The London Guardian's Glenn Greenwald revealed in a July 31 exposé that the NSA has indeed been collecting the full text of every American's e-mails without a warrant under the “XKeyscore” program, flatly contradicting the claims of congressional opponents of the Amash amendment last week.
The Amash amendment would have denied the NSA the ability to snoop on Americans without a warrant or National Security letter under Section 215 of the Patriot Act. The amendment by Michigan congressman Justin Amash failed by a mere seven-vote margin in the House of Representatives. In the wake of the vote, Amash has promised to sponsor legislation to ban the NSA from collecting telephone and Internet data on American citizens.
Using NSA PowerPoint presentations provided by whistleblower and former NSA contractor Edward Snowden, Greenwald explained: “One presentation claims the [XKeyscore] program covers ‘nearly everything a typical user does on the internet,’ including the content of emails, websites visited and searches, as well as their metadata.” Greenwald added: “Analysts can also use XKeyscore and other NSA systems to obtain ongoing ‘real-time’ interception of an individual's internet activity.”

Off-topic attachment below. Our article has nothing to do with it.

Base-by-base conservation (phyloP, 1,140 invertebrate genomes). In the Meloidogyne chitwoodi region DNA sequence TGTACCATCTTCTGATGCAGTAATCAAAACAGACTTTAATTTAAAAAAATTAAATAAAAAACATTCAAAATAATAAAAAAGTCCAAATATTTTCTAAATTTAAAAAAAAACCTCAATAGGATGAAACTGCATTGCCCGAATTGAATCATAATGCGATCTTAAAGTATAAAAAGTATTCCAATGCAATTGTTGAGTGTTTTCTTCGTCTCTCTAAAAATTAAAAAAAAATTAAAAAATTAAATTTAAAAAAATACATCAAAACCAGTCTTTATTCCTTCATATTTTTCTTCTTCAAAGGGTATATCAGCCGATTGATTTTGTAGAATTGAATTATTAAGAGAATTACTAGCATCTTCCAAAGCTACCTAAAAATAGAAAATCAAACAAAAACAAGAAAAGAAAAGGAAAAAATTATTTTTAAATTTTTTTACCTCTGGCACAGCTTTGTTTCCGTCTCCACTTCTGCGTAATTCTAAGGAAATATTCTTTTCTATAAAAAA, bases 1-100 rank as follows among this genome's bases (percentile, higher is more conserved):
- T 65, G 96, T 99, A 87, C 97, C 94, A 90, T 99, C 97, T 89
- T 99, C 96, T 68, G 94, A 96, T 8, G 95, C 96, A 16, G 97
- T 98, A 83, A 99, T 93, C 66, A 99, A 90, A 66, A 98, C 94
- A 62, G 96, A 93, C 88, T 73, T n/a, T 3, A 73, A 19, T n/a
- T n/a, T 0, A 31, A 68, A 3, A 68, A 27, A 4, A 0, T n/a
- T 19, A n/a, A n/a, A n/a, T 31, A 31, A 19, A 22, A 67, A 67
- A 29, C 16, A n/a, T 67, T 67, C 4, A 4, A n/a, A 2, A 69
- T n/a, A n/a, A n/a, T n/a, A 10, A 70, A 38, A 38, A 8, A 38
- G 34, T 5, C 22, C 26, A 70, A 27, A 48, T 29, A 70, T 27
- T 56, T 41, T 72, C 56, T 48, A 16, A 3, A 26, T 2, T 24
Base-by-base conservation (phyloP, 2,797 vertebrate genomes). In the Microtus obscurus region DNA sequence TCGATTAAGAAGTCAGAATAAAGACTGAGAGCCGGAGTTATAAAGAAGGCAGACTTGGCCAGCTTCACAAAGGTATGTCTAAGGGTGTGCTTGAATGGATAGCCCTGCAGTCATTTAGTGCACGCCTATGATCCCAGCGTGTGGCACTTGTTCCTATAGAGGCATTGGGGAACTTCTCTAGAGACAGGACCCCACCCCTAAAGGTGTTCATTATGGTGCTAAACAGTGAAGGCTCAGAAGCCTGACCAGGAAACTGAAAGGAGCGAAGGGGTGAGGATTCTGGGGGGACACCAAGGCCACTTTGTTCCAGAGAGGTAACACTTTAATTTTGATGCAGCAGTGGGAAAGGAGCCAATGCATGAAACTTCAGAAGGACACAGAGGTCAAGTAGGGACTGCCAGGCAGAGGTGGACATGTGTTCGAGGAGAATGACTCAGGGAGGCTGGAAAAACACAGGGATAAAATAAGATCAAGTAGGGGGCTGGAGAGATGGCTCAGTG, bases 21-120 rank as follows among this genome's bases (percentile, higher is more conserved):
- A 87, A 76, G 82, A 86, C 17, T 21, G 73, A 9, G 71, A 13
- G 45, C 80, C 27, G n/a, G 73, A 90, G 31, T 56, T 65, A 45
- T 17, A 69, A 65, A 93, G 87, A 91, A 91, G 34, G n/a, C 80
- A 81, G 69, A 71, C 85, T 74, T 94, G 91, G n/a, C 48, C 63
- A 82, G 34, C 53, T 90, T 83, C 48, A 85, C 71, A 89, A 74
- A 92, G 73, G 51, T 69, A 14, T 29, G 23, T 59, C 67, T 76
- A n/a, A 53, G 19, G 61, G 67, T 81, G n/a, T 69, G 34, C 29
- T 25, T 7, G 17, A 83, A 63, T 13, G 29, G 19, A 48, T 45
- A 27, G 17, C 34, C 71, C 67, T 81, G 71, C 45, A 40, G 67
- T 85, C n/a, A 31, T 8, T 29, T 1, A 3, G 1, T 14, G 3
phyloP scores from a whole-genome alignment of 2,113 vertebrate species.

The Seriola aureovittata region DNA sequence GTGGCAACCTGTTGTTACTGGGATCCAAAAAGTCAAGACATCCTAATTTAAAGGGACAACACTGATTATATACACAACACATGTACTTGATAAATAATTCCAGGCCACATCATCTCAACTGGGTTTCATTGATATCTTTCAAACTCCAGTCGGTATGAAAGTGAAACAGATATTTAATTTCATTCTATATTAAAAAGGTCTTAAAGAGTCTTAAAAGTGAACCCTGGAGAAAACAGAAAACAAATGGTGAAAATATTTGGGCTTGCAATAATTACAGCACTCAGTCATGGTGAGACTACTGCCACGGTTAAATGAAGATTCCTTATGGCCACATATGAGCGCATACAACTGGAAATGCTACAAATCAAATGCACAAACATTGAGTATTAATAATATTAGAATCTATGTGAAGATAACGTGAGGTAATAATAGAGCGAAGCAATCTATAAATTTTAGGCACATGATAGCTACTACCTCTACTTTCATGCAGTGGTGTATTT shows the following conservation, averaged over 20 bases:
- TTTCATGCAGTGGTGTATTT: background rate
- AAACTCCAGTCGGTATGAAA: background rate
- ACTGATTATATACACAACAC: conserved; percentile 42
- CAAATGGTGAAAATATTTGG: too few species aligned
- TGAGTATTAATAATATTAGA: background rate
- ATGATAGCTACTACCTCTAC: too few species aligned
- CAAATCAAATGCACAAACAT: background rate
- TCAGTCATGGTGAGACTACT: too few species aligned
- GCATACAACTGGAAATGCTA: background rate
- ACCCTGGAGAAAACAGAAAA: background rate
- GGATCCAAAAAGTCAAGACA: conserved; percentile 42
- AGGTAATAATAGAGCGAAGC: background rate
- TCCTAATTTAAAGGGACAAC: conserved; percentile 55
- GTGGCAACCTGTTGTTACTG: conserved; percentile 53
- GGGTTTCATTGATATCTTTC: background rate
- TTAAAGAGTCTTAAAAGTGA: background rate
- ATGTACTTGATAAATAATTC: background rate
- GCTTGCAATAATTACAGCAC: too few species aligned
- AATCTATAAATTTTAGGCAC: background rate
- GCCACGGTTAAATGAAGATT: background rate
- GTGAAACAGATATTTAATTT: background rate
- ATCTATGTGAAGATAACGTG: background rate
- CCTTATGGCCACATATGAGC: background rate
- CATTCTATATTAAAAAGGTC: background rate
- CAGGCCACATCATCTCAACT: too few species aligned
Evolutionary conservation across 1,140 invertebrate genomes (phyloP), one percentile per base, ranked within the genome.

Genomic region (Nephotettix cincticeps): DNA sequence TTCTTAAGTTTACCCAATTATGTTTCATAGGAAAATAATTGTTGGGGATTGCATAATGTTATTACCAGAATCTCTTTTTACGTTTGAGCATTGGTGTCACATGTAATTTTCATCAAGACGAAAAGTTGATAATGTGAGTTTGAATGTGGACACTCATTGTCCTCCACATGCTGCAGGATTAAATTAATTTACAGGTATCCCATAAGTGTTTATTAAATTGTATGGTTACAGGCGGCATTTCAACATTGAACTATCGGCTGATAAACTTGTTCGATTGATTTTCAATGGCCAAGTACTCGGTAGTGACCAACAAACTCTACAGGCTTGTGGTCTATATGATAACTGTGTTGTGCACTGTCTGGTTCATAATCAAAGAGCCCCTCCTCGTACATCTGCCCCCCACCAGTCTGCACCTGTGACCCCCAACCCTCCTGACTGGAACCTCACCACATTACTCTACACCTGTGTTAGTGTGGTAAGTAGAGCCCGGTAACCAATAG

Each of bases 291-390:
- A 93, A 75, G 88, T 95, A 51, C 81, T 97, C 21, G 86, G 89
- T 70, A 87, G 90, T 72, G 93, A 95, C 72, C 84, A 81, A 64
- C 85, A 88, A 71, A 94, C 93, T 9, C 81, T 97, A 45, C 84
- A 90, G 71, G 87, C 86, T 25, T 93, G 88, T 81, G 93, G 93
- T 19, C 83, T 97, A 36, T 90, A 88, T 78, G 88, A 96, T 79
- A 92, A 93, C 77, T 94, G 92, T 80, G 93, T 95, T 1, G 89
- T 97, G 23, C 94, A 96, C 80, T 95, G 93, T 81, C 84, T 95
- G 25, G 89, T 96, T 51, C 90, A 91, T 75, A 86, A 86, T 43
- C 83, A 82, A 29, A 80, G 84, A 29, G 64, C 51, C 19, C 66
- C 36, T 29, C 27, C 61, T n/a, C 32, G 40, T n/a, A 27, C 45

Greenwald also explained: “An NSA tool called DNI Presenter, used to read the content of stored emails, also enables an analyst using XKeyscore to read the content of Facebook chats or private messages. Analysts can also search by name, telephone number, IP address, keywords, the language in which the internet activity was conducted or the type of browser used.”
The information collected by the NSA's XKeyscore program includes information that congressional opponents of the Amash amendment denied the NSA was collecting just one week ago.
Greenwald's revelations put to lie the words of all the congressmen who argued against the Amash amendment on the floor of the U.S. House of Representatives last week. Among those claims were the following:
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